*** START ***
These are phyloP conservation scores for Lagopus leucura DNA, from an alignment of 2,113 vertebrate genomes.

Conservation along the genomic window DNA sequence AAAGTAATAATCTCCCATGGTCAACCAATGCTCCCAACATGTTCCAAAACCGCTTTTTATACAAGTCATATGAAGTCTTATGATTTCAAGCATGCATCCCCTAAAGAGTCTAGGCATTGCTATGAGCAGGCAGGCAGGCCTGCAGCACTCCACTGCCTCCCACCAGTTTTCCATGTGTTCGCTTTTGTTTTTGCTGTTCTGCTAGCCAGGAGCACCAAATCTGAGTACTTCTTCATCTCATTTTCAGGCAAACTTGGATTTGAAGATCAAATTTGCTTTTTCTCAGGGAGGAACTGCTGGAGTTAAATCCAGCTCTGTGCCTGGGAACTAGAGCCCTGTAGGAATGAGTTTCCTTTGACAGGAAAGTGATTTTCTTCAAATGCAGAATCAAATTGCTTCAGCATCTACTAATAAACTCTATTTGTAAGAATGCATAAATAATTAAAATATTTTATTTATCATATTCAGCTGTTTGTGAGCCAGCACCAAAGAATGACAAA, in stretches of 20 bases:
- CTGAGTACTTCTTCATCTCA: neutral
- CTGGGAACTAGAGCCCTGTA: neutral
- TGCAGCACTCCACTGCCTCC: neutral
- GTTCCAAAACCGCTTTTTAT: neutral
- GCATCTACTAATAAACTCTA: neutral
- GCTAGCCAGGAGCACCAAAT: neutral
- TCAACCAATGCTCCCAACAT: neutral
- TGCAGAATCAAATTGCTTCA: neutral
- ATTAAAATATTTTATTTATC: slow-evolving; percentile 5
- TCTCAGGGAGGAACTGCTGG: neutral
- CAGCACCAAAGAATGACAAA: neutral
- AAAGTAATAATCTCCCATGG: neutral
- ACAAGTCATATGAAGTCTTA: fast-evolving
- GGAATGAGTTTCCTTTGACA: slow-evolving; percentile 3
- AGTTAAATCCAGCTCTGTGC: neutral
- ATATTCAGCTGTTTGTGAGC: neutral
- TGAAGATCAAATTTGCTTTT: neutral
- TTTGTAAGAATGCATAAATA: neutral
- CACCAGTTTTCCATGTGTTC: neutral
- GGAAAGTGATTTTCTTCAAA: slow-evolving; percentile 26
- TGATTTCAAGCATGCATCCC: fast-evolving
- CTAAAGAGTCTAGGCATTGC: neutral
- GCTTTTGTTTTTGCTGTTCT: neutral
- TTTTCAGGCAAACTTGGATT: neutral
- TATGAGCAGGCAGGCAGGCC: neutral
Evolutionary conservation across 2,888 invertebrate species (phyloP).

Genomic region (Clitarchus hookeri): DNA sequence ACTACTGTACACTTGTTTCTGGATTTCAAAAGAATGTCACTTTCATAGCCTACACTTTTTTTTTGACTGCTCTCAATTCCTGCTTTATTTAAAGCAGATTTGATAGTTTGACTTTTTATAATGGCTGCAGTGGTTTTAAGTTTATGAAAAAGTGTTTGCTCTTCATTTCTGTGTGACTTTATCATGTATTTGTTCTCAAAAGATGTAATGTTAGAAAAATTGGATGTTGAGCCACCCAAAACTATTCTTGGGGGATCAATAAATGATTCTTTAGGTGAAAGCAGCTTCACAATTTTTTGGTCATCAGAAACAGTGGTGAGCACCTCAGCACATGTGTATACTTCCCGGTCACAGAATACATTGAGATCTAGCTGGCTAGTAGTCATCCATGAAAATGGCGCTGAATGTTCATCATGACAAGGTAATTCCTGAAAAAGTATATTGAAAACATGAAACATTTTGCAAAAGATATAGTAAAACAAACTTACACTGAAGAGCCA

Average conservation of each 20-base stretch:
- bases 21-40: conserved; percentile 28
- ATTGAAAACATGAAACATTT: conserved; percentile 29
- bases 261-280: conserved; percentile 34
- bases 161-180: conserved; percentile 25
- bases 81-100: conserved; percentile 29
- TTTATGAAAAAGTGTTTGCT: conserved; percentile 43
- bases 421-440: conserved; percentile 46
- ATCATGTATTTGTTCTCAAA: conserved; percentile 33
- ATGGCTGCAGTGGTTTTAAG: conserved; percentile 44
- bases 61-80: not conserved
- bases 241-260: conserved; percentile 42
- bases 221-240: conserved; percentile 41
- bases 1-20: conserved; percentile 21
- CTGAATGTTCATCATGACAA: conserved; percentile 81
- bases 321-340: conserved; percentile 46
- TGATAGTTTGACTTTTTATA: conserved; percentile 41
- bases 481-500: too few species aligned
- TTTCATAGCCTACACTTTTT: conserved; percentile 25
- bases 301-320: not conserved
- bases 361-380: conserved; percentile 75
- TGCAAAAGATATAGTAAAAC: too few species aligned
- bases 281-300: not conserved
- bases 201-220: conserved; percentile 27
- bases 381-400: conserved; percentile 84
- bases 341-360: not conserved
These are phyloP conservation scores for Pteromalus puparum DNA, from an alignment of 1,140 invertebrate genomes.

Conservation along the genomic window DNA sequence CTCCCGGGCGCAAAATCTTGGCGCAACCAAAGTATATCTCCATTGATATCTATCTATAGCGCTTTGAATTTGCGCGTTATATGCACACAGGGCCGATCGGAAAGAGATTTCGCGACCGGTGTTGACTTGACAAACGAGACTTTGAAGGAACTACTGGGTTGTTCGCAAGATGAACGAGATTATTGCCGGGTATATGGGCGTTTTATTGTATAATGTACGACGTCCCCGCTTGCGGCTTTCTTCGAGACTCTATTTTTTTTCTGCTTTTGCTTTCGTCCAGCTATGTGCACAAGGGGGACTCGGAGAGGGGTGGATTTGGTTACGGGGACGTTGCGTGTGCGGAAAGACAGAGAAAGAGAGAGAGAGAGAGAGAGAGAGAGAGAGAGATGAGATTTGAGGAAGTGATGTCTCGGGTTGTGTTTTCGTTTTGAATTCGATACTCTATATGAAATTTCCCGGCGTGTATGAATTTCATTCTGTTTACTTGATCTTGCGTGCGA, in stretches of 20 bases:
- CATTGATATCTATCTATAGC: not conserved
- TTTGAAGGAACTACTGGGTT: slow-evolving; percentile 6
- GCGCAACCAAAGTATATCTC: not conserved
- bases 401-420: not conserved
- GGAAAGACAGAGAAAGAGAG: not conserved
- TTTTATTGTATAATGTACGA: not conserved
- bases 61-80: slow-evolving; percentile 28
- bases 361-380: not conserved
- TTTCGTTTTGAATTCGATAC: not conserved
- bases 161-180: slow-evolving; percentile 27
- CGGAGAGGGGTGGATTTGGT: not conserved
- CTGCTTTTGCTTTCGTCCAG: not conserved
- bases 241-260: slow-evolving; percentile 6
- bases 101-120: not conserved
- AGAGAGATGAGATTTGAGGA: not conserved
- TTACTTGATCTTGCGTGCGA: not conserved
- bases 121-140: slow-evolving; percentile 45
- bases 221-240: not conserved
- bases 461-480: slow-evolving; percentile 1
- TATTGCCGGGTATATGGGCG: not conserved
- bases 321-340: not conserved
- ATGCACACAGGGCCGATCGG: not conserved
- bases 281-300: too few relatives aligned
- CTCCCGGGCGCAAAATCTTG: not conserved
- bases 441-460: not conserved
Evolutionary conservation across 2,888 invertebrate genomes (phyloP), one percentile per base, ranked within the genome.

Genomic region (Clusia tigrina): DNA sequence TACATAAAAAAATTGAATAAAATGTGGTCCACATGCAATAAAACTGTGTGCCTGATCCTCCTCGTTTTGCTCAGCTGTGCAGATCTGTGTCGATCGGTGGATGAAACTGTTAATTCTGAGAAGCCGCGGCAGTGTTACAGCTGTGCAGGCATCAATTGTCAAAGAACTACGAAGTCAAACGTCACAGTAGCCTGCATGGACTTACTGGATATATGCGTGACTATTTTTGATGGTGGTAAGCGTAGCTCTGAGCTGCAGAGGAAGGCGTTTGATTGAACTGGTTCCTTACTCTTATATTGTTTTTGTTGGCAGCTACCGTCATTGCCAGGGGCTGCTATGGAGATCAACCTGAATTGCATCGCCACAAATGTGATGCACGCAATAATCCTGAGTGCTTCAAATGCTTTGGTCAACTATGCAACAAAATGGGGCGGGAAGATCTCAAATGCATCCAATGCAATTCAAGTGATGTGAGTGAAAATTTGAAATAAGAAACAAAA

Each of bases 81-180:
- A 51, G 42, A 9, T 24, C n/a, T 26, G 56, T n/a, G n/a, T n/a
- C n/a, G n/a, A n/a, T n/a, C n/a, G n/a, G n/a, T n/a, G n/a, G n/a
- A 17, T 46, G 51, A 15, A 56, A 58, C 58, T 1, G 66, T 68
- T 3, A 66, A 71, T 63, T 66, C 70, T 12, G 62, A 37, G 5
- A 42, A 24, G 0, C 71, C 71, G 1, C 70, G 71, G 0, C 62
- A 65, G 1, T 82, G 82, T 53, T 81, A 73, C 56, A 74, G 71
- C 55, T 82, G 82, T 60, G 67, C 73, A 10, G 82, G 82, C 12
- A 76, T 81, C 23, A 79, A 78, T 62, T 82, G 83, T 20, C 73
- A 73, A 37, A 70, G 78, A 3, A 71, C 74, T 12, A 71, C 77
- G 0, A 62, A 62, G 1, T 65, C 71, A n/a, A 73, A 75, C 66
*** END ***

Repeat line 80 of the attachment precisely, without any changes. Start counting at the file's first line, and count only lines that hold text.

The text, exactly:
- bases 281-300: too few relatives aligned